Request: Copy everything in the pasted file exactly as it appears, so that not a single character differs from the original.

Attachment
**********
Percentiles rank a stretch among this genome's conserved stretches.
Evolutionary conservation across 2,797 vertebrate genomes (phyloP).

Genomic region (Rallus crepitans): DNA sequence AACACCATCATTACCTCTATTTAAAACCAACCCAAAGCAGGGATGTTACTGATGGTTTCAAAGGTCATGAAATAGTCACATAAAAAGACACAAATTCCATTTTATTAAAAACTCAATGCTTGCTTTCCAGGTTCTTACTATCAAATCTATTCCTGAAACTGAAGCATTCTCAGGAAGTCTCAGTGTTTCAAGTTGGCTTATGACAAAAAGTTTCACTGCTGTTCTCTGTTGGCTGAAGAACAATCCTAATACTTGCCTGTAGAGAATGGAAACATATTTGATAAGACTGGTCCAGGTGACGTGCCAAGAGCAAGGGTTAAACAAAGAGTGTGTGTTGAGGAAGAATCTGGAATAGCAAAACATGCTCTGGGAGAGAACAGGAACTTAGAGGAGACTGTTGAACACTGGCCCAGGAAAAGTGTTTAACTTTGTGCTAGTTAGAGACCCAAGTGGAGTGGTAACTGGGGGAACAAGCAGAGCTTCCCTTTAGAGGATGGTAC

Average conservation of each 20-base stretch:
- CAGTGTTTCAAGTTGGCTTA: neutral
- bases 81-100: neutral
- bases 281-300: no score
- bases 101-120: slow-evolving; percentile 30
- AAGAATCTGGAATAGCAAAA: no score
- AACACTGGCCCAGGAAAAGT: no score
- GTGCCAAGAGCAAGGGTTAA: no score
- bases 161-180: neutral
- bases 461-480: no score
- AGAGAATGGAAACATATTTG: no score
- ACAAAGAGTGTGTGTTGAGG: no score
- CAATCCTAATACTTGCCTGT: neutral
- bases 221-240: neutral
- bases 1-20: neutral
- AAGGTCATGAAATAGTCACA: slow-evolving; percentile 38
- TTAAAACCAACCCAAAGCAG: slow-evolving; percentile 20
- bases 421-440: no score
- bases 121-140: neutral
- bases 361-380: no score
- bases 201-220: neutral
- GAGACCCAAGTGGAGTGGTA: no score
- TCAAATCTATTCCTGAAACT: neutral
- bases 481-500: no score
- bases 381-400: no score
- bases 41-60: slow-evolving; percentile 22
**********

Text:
Percentiles rank a stretch among this genome's conserved stretches.
Evolutionary conservation across 2,797 vertebrate genomes (phyloP).

Genomic region (Rallus crepitans): DNA sequence AACACCATCATTACCTCTATTTAAAACCAACCCAAAGCAGGGATGTTACTGATGGTTTCAAAGGTCATGAAATAGTCACATAAAAAGACACAAATTCCATTTTATTAAAAACTCAATGCTTGCTTTCCAGGTTCTTACTATCAAATCTATTCCTGAAACTGAAGCATTCTCAGGAAGTCTCAGTGTTTCAAGTTGGCTTATGACAAAAAGTTTCACTGCTGTTCTCTGTTGGCTGAAGAACAATCCTAATACTTGCCTGTAGAGAATGGAAACATATTTGATAAGACTGGTCCAGGTGACGTGCCAAGAGCAAGGGTTAAACAAAGAGTGTGTGTTGAGGAAGAATCTGGAATAGCAAAACATGCTCTGGGAGAGAACAGGAACTTAGAGGAGACTGTTGAACACTGGCCCAGGAAAAGTGTTTAACTTTGTGCTAGTTAGAGACCCAAGTGGAGTGGTAACTGGGGGAACAAGCAGAGCTTCCCTTTAGAGGATGGTAC

Average conservation of each 20-base stretch:
- CAGTGTTTCAAGTTGGCTTA: neutral
- bases 81-100: neutral
- bases 281-300: no score
- bases 101-120: slow-evolving; percentile 30
- AAGAATCTGGAATAGCAAAA: no score
- AACACTGGCCCAGGAAAAGT: no score
- GTGCCAAGAGCAAGGGTTAA: no score
- bases 161-180: neutral
- bases 461-480: no score
- AGAGAATGGAAACATATTTG: no score
- ACAAAGAGTGTGTGTTGAGG: no score
- CAATCCTAATACTTGCCTGT: neutral
- bases 221-240: neutral
- bases 1-20: neutral
- AAGGTCATGAAATAGTCACA: slow-evolving; percentile 38
- TTAAAACCAACCCAAAGCAG: slow-evolving; percentile 20
- bases 421-440: no score
- bases 121-140: neutral
- bases 361-380: no score
- bases 201-220: neutral
- GAGACCCAAGTGGAGTGGTA: no score
- TCAAATCTATTCCTGAAACT: neutral
- bases 481-500: no score
- bases 381-400: no score
- bases 41-60: slow-evolving; percentile 22